Graham Reid | | 2 min read
In extended footage however the moment belongs to a girl who is asked what she likes about Dinah Lee.
“She's a goat, not a sheep,” she says in a wonderfully Australian analogy meaning Lee went her own way and wasn't a follower.
On stage Lee roars through songs like Rock Around the Clock and Reet Petite, dances and really lets rips.
She had the style – Mod clothes, a local variant of Vidal Sassoon cut – was handed songs which suited her abrasive delivery: Don't You Know Yokomo, Reet Petite and of course in mid '64 her biggest hit, Do the Blue Beat -- done and dusted in less than two minutes.
It was probably the first Jamaican blue beat song anyone in New Zealand had heard (and came just months after Millie Small's ska version of My Boy Lollipop).
Dinah Lee (born Diane Jacobs) was a rare star thrust into the spotlight who responded to the attention and always looked like she was having a good time, even though in interviews she mentioned she didn't now get out much to parties and such, and she was having to adapt to being a pop star and celebrity.
She continued to record, toured New Zealand, Australia and in 1965 went to the Sates and the UK appearing on Shindig! and Hullabaloo, crucial television shows for any pop obsessed teenager.
And won praise in the Musical Express for her new single I'll Forgive You Then Forget You.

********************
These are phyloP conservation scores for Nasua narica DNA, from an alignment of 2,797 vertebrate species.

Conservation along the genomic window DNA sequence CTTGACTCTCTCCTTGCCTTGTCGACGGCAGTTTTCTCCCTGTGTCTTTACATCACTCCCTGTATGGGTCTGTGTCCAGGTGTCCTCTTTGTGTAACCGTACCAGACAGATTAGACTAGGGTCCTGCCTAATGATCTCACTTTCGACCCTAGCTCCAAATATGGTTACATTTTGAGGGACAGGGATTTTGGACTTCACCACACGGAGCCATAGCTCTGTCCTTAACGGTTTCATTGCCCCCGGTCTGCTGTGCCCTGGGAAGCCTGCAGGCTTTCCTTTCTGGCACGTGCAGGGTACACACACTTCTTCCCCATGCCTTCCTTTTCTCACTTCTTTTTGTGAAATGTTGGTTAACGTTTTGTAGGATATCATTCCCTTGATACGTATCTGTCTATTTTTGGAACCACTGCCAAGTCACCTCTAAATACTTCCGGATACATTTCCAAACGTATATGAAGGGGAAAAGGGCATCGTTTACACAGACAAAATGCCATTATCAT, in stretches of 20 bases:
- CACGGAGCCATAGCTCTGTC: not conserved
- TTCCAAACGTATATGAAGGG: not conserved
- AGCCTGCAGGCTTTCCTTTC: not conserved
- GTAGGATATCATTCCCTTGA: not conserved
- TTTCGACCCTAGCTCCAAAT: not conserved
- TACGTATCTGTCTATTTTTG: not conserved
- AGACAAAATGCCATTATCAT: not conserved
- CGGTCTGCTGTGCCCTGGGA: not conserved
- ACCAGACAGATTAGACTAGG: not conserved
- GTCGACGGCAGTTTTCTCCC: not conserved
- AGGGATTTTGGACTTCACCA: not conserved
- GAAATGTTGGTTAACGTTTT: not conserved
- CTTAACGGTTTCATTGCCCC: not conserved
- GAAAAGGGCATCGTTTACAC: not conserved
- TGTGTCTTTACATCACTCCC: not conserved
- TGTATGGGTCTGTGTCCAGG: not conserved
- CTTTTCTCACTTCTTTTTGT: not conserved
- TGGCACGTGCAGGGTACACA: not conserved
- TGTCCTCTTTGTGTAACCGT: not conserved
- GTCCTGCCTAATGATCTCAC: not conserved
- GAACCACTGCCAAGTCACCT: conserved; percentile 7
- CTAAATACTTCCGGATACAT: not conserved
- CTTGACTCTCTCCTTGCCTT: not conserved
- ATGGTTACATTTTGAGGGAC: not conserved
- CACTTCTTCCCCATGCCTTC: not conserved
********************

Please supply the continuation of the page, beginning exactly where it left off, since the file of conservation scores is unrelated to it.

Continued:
She appeared on magazine covers, recorded three albums, performed for troops in Vietnam in '67 and . . .
She relocated to Australia where her career continued, in 2016 she released her first single in 37 years – Jordan Luck's song Cathedral Square -- and in 2020 was inducted into the New Zealand hall of Fame.
It was quite a ride for a girl from Christchurch who's started singing in the late Fifties and in 2023 was a celebrated guest on Tami Neilson's tour where she was hailed as still a great performer (at 80!).
This well annotated 30 song collection (with a brief spoken intro and closing with to of her jingles from the Sixties (for ice-cream and Cling hosiery) includes all those big hits and Cathedral Square as well as funny period piece like “John and George and Ringo and Paul” Yeh Yeh We Love 'Em All and He Can't Do The Blue Beat.
This also comes as an expanded three CD set (with extensive liner notes) which probably picks up everything she recorded.
But whichever one you go for, it's always good to have some Dinah Lee around.
She really wasn't a sheep.
Do the Blue Beat